Ernst Westphal

Ernst Oswald Johannes Gotthard Gotthilf Westphal (1919-1990) was a South African linguist and an expert in Bantu and non-Bantu Click languages.

He was born in Venda (now part of Limpopo province) into a family of German Lutheran missionaries who had been deeply involved in South African cultural life for over a hundred years. His grandfather, for example, was a private tutor to Sol Plaatje while the young writer was a still a student at the Mission Station in Pniel in the Northern Cape.

Although he was fluent in German, English and Afrikaans as a child, Venda was his first language, and he began by studying Southern Bantu languages.

He studied Zulu and Southern Sotho under Clement Martyn Doke at the University of the Witwatersrand, and lectured there before becoming a lecturer in Bantu languages at the School of Oriental and African Studies at the University of London. His doctoral thesis, The Sentence in Venda (University of London, 1955), is said to have been based entirely on his own knowledge of the language.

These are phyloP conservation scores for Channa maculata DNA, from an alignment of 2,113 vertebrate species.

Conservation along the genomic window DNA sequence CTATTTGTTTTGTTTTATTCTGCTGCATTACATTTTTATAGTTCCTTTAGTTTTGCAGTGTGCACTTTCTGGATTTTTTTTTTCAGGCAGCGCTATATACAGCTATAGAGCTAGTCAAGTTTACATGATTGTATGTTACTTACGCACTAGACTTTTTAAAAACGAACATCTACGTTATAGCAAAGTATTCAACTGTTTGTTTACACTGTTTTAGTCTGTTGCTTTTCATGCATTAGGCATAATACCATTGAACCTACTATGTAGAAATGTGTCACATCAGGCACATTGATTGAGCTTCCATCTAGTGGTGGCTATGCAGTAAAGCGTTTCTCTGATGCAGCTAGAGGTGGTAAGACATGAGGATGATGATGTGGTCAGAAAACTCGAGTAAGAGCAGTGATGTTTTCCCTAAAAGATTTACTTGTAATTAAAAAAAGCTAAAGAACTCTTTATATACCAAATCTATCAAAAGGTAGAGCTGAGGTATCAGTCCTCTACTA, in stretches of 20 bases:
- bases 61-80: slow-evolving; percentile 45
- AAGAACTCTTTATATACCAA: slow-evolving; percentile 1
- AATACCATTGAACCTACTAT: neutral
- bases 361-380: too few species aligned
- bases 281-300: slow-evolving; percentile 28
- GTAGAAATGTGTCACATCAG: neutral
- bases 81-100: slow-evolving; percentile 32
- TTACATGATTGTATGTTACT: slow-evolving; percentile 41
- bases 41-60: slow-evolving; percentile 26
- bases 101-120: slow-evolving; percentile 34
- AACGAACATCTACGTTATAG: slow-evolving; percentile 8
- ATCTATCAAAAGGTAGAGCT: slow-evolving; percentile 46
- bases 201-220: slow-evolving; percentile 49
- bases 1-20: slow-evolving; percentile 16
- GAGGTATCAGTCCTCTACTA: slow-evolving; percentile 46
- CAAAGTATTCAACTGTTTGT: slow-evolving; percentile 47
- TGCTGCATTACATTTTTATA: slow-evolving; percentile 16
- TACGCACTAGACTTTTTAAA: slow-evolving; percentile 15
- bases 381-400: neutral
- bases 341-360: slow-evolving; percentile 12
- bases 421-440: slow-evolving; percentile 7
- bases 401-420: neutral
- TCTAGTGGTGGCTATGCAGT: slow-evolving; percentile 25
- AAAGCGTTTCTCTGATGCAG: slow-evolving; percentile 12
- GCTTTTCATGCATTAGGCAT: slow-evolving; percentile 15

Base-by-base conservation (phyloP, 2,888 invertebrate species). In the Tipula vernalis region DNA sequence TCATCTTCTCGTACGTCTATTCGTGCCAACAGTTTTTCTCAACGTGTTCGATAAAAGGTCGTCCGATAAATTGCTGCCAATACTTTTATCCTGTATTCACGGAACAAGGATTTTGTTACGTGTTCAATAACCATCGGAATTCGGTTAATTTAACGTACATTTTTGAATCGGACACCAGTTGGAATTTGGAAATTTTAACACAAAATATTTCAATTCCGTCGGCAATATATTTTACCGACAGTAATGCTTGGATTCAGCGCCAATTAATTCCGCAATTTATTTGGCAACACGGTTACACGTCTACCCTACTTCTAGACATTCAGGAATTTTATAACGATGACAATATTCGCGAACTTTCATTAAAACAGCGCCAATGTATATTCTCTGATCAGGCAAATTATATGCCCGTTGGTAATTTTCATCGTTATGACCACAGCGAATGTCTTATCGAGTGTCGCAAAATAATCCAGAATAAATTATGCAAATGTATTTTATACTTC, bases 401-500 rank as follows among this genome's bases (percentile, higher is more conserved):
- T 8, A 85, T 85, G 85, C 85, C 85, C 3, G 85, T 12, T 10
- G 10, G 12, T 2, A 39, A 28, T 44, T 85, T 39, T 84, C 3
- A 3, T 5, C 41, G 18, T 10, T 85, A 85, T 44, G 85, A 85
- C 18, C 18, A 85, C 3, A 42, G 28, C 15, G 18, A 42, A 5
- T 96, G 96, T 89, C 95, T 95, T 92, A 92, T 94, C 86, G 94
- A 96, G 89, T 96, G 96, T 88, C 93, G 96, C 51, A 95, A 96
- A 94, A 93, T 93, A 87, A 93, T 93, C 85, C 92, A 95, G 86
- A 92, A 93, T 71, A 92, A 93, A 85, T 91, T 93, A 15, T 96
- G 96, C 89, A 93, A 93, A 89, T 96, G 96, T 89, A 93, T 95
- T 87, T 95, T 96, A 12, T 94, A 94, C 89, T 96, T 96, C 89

He was Professor of African Languages in the School of African Studies at UCT between 1962 and 1984. Westphal was a world-renowned authority on non-Bantu Click languages and his flair for languages was staggering.

In November 2013, the Centre for African Language Diversity (CALDI) hosted a conference at the University of Cape Town, entitled Ernst Westphal: A truly South African pioneer linguist. Aside from the fascinating academic discussions by those most learned on Westphal’s work, CALDi was honoured to have Karin Kastern, the niece of Westphal, in attendance on the day. She, along with his student and colleague, Rob Borland, provided invaluable insight into Ernst Westphal as a person – from oft-disgruntled teacher, to beloved uncle of his brother’s children.

Westphal’s tombstone, which is, surprisingly, to be found in Port Appin, Scotland, carries the words ‘A True Son of Venda’. – Biography draws on the obituary by David Rycroft published in African Languages and Cultures, Vol. 5 (1992), pp. 91–95.